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Dev Diary 17 :: 2016 :: March
Hey Folks, 

I'm going to give an assortment of "What's going on" here, both good and bad.

The Good
Considering 'the bad' right now, updates have been occurring at a good pace again. I think once we handle a few of 'the bad' we can stay very consistent in the frequent updates/changes to the games and really start pushing content plans ahead.

We have an offline gains trial coming up.

We have the new Skill Map system coming up soon with major pet rebalancing.

We have a new monthly event coming up.

The Bad
A lot of players are praising the speed of things and talking about how updates are coming along, but i'm going to side a bit with the negative nancies here for a moment. Things are NOT going even close to as stable as we had hoped by this point in time. 

The migration went very bumpy during the development process and it hasn't been going all that great afterwards either on our end. We have a lot of errors/problems that are not the "Just google it" kind. We have pretty much no way to truly debug issues that are not easily reproducable due to the server set up on a backend server that unfortunately does not match our rather unique needs for this game.

Many players are unable to connect due to the new ports used.

Groups of players are experiencing lag, or bizarre issues (such as minor rollbacks) caused by OS-level issues in certain dedicated servers.

The resource usage on the current servers are not what they should be based on our self-hosting tests.

The biggest bad: The next community discussion (and thus the rest of the discussion-results list) is going to be delayed a weak, aiming now at March 19th

The Solution (Nerd time)
We had a rather incredible, and important meeting to discuss the fact that I simply do not want to be tackling tickets and technical issues that are not exactly normal for developers. This has resulted in the simple fact that we have to make some serious changes to improve development and reduce the stress on the community and ourselves.

Time has been spent completely redesigning the server and client while still trying to tackle these recent updates and planning for the future. I'm happy to say a good amount of progress has already been made, and we are actually already well on our way, going through preliminary testing phases on the new design.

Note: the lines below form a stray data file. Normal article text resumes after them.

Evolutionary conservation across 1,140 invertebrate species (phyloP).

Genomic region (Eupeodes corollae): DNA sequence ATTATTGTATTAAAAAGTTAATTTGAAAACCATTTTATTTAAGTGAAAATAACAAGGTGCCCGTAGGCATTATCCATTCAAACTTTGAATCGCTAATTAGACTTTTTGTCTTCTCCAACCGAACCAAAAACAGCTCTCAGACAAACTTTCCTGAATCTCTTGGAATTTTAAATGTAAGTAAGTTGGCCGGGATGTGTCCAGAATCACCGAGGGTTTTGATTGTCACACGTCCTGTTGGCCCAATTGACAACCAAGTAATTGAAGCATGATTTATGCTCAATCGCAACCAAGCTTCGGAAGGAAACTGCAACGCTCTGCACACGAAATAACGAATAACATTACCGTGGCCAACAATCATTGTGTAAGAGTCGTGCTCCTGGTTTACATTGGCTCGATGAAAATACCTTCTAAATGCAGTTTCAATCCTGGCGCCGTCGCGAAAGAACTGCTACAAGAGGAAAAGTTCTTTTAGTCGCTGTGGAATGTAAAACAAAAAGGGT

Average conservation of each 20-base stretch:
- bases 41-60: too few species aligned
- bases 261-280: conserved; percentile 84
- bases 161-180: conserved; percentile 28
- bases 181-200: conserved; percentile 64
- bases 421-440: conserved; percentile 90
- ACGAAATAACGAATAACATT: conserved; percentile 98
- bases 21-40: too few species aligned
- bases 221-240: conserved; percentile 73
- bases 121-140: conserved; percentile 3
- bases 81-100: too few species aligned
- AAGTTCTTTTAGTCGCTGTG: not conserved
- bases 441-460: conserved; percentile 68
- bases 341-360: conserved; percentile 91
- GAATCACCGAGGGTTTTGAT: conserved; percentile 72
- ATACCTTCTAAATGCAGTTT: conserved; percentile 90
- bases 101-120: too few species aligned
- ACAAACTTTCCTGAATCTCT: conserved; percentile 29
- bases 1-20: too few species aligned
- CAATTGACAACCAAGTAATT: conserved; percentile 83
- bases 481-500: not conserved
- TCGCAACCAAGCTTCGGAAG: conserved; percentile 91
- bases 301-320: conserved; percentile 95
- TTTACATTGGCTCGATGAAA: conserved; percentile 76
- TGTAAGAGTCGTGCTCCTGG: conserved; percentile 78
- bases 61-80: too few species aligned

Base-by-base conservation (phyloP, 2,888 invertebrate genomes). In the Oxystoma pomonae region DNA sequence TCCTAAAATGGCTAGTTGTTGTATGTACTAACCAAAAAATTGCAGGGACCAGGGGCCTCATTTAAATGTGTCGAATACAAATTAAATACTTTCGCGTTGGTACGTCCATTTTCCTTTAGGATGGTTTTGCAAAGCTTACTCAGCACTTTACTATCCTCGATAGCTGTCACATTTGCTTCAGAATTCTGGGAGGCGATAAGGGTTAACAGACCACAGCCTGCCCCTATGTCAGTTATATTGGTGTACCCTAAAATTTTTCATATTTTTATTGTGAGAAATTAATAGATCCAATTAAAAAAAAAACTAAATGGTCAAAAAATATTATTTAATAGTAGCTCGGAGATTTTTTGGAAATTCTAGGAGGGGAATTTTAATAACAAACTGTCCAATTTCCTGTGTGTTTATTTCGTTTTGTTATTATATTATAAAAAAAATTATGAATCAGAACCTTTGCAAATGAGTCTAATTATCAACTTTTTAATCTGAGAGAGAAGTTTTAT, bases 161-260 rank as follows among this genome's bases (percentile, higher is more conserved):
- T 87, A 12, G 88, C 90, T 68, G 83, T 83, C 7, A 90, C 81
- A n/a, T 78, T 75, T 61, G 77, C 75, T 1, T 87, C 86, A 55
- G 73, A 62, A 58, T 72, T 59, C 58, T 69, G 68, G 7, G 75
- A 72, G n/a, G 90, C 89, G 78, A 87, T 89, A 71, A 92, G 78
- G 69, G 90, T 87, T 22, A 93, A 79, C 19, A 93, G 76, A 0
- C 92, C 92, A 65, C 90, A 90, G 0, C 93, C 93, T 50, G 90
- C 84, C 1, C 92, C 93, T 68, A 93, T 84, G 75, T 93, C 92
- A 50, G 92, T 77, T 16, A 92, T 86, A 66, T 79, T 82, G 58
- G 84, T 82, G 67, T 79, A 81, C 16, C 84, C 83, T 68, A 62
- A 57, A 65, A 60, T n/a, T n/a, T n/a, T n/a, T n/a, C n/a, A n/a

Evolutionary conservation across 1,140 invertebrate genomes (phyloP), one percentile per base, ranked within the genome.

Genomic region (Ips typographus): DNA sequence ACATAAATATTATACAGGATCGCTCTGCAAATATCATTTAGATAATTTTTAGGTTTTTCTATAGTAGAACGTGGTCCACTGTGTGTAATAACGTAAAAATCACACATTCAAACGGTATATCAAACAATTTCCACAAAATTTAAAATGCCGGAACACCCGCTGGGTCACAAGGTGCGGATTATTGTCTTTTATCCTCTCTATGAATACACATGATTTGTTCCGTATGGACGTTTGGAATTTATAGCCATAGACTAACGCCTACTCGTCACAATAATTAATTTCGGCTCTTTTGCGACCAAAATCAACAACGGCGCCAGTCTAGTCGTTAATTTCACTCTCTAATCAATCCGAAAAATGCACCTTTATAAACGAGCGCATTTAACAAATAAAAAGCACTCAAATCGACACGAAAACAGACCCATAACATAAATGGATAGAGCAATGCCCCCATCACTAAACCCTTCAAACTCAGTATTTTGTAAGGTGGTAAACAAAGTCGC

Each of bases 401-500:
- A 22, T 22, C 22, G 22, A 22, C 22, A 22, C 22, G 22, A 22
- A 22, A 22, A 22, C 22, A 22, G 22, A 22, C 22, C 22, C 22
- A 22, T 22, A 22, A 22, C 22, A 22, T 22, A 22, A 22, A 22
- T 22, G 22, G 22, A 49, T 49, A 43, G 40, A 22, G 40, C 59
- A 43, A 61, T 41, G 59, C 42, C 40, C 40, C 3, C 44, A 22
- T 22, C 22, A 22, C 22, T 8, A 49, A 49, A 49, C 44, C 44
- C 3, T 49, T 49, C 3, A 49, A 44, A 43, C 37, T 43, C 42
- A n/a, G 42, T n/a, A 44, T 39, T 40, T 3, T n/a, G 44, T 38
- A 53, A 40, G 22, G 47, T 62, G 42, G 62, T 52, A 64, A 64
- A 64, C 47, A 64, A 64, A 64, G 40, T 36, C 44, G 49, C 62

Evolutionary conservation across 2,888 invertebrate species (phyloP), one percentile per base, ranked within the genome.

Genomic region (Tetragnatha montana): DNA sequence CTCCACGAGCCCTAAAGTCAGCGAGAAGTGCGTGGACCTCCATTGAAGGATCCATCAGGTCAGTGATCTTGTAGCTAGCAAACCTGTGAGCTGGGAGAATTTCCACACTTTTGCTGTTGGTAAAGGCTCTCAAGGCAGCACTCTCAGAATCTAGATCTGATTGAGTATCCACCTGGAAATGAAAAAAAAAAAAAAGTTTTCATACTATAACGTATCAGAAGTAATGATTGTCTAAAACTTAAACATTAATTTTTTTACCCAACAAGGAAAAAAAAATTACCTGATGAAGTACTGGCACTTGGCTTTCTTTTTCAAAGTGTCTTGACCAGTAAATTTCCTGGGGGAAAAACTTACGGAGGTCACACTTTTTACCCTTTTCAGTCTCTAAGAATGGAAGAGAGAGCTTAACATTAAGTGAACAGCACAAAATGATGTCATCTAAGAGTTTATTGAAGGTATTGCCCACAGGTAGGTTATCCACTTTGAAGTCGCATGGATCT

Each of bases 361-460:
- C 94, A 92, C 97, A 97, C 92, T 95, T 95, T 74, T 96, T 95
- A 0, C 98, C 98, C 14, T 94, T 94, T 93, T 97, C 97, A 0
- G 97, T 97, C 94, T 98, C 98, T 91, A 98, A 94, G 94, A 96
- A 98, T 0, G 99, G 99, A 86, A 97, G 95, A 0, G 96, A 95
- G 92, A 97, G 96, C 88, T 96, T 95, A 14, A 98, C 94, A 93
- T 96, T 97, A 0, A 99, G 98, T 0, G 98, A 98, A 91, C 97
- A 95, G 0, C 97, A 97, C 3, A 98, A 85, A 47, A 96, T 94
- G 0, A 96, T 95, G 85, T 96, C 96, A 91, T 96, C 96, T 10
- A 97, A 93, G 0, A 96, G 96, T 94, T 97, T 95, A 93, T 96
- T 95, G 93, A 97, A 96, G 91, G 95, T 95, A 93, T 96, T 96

The new design entails listener servers that pass on connections from port 80 (hello work & campus internet gaming again), and creates an instance-level of the servers instead of running each instance as its own server application. This will significantly save on CPU & Memory usage to the point that we can ensure far more power than we'll need for the servers and at a fraction of the cost.

In our new design:
-No reliance on backend hosting solutions (other than your typical AWS)
-Much faster production/development with very easy test phasing compared to the current design
-Much faster maintenances (potentially as fast as they used to be...60 seconds)
-Ability to perform global broadcasts (finally - much needed)
-Ability to debug and monitor specific rooms in real-time
-Ability to shut down instances that may be broken & hindering the service (causing the lag some groups are getting)

None of this screams excitement for content-hungry folks, but we should be at a public testable version by this weekend where we can keep moving forward again. Some of our original designs simply didn't work out and it was difficult to prepare perfectly for such a massive migration without seeing the information/problems first hand. We are now rectifying that and the purpose of this post is to let you know that the recent lack of publication has been due to spending a lot of efforts in ensuring that we had a solid (and possible) plan before communicating what we were going to do.

Hi folks,

Now that we are finally getting to a more stable state with the new server design (Don't jinx it!), I'd like to finally put together a bunch of rant/love/hate/explanation as to what has been going on over the last few months for those interested in our reasoning for leaving Yahoo, why things went downhill, and more.

The Game and the Unexpected
I worked on IOU back around September/October of 2014 as I grew frustrated in how Idle games were constantly losing save data...except I love co-op and multiplayer games, so I went a few (hundred) steps further. I was in school, and living in the most unemployed city in my country, had very little I could invest with, and my goals were only to put together a fun game and see how people took it.